What a great way to tell a story, sketch an idea, leave a love note or change the look of your space? When can I have one?

Another great post from Lost Crates blog.


A notebook and a pen can be a highly effective personal productivity system

Why pen and paper?

You may think about iPhones, Blackberries, or at least a computer, so you can remember and search and so on.  I tried using those, but they didn’t work well.  Pen and paper have unique characteristics that are suitable for just “getting things done”. 

  1. Infinite portability: you can take it anywhere,never run out of power,and never lose signal. 
  2. Intuitive:  It is just a tool, and never adds burdens to your brain. This is crucial when you are doing something creative. For me only something creative really excites me. Only those kinds of things can bring me real progress. 
  3. Limitation: You can’t put tons of information on a page in one second. You just write the most important notes most of the time, focusing on the most important words. So you will never face tons of information that easily overloads your brain.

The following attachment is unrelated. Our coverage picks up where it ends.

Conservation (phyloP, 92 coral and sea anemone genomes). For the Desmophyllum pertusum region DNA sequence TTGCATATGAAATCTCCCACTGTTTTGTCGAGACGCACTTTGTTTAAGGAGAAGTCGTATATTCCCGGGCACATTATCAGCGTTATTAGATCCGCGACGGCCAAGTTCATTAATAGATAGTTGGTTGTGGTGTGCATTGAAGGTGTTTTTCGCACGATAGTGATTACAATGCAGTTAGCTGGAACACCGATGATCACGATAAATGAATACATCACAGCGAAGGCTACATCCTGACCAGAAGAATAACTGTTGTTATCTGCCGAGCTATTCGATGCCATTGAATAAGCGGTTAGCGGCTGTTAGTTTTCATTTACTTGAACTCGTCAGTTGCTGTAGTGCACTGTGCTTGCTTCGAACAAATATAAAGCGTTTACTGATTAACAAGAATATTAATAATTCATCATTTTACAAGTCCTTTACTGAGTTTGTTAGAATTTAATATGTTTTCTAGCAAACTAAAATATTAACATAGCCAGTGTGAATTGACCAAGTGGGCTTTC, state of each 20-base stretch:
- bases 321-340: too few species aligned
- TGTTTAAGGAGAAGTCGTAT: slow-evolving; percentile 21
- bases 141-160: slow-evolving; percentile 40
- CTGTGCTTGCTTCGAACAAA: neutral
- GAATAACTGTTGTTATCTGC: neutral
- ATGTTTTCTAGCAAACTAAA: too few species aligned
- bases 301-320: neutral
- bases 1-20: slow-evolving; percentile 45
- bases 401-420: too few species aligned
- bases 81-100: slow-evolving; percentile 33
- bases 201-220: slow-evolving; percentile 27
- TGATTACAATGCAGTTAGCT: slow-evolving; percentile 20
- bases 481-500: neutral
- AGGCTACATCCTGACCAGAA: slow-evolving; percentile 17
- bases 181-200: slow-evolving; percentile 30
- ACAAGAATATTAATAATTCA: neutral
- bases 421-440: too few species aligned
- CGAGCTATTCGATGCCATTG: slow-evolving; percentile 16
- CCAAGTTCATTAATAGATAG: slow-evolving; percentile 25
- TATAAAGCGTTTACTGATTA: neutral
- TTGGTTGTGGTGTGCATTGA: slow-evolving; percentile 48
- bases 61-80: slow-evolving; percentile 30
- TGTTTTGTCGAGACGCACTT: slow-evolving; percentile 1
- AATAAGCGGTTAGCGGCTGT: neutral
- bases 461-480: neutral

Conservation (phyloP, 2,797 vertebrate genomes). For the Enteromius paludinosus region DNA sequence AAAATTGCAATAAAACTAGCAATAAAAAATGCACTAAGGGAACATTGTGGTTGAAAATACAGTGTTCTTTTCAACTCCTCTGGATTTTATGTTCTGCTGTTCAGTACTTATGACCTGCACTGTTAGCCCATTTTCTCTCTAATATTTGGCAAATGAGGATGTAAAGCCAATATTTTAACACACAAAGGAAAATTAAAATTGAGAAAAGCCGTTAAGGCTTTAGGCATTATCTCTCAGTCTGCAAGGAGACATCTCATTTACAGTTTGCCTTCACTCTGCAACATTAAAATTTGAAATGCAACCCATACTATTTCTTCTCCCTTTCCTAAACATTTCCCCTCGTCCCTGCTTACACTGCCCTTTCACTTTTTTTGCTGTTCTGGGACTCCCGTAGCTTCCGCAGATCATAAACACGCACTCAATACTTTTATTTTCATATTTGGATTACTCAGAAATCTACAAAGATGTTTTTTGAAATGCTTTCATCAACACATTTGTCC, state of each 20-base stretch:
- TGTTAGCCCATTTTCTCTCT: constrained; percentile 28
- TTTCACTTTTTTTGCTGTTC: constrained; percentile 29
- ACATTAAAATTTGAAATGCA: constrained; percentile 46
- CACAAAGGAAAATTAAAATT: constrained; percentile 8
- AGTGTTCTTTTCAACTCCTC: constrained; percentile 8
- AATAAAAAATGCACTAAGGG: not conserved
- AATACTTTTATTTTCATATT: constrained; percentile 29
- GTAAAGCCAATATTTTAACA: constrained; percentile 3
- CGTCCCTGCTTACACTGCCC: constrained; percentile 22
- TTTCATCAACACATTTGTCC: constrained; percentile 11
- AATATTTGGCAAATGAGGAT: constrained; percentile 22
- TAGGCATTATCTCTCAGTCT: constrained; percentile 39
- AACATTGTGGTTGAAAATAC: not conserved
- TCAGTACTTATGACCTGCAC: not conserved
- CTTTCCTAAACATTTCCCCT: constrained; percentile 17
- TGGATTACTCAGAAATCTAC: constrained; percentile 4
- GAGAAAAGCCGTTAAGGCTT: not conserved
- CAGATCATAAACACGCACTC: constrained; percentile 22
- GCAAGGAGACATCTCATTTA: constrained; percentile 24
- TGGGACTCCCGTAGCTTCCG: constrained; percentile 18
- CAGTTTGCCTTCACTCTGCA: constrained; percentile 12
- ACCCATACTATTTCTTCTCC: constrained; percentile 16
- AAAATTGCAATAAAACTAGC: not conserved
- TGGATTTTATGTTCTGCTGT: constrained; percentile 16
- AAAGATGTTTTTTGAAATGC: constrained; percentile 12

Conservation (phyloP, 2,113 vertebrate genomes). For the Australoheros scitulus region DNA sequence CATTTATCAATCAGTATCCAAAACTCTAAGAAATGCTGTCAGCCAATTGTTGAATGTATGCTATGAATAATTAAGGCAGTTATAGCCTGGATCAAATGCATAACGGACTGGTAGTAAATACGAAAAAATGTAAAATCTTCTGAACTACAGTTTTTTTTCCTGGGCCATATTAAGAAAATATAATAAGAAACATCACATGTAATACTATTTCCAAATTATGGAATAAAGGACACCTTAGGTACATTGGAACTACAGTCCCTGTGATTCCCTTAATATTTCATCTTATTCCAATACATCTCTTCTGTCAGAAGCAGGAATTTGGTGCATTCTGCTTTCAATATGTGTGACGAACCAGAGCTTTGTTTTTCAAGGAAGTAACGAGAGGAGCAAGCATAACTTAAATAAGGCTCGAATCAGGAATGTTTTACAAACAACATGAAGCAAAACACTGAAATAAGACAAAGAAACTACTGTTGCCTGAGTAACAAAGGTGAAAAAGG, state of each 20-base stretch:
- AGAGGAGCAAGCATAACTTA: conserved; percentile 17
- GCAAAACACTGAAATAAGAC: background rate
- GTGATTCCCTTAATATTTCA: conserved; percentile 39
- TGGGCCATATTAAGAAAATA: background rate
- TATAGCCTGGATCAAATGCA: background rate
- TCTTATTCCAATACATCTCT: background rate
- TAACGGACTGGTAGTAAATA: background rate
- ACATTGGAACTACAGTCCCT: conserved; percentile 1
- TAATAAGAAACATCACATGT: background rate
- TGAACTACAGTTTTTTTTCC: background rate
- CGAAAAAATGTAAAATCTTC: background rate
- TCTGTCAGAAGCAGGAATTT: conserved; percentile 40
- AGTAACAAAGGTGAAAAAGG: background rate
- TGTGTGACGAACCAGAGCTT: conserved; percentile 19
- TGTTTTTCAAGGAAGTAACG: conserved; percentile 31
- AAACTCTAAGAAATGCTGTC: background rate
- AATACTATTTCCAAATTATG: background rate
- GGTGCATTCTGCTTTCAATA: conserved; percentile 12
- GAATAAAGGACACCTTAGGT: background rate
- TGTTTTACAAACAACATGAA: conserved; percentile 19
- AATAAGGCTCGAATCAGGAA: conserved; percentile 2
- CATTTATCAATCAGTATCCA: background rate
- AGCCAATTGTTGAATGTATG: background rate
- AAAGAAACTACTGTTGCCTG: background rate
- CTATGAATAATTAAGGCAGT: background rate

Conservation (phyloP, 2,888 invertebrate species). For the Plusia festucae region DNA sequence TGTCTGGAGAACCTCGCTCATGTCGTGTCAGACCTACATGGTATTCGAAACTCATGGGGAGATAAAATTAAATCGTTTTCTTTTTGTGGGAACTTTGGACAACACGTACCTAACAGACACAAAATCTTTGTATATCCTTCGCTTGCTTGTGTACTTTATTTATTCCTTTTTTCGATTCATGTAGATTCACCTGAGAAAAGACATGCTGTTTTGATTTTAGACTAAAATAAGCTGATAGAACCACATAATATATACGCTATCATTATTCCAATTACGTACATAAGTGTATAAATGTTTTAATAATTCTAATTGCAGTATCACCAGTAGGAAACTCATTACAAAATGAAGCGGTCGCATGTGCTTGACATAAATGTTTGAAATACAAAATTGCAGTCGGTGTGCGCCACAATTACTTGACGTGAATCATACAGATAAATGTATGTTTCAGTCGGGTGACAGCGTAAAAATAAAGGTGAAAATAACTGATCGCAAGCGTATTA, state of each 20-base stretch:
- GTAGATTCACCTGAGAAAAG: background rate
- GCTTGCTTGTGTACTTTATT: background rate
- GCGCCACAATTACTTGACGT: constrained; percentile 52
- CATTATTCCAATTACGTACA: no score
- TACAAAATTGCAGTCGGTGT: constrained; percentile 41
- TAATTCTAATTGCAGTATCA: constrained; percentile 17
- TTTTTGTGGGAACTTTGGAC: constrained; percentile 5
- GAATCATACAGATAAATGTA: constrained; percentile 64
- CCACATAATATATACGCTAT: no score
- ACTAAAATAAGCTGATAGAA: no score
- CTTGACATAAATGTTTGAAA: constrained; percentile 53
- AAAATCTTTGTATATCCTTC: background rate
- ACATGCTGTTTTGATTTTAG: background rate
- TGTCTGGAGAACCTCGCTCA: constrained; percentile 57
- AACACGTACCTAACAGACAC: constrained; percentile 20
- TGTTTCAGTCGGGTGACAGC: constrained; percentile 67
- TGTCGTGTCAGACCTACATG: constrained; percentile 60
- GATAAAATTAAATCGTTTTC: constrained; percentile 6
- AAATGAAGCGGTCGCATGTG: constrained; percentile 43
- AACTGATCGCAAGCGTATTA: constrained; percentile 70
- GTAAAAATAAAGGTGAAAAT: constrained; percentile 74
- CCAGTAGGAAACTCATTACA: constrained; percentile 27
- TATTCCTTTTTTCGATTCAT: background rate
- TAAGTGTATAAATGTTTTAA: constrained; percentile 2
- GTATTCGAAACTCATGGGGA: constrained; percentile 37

4. Distraction-free: When you plan anything on a computer, you have to face tons of distractions, IM messages, new emails, rss feed readers, twitter replies, Facebook updates, etc.

Picture via Waterflowon.com 

In an effort to lessen the environmental impact of disposable pens, Pilot has introduced the new B2P, the bottle-to-pen made of 89% recycled materials, specifically PET plastic that’s used to make water bottles. Inside each pen is G2 gel ink available in four colors with the option of 0.5 or 0.7 widths. Can be purchased online starting at $2.50 or through your favorite local office supply shop.

(via Pilot)

Note to self: When ordering a Kuretake Zig Letter Pen from Jet Pens, remember to order the cartridge too.